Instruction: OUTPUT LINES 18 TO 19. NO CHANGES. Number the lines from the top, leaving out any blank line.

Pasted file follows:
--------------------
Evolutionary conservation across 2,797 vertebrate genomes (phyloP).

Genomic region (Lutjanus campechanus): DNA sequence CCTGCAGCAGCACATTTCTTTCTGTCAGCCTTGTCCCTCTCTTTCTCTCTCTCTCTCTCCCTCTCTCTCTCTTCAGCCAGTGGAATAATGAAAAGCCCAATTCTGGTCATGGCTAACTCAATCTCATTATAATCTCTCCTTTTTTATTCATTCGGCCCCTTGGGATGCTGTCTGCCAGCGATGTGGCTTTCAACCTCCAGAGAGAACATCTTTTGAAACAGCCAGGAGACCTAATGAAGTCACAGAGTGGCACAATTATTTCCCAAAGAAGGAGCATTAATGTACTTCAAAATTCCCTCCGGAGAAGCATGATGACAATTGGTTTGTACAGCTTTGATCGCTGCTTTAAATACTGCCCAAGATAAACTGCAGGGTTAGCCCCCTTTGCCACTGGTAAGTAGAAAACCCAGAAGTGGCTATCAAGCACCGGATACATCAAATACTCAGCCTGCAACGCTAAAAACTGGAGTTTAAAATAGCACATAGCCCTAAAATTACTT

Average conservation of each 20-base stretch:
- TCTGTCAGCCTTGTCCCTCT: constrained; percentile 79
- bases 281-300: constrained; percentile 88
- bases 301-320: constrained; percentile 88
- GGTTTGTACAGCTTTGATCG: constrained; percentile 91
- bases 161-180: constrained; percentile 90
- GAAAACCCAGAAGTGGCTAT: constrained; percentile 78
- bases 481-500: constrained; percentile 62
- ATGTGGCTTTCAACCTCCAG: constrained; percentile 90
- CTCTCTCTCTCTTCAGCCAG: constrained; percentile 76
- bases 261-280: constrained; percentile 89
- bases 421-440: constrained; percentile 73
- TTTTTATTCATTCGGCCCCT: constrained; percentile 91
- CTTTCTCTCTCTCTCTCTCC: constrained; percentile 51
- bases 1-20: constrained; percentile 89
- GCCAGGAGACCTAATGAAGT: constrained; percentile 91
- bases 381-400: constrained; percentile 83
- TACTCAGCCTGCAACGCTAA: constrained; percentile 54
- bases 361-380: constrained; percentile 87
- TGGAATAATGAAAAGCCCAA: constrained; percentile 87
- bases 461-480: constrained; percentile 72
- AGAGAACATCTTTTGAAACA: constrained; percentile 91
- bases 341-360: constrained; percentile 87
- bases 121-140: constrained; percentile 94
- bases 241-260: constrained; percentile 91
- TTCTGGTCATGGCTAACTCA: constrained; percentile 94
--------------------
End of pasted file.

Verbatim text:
- GCCAGGAGACCTAATGAAGT: constrained; percentile 91
- bases 381-400: constrained; percentile 83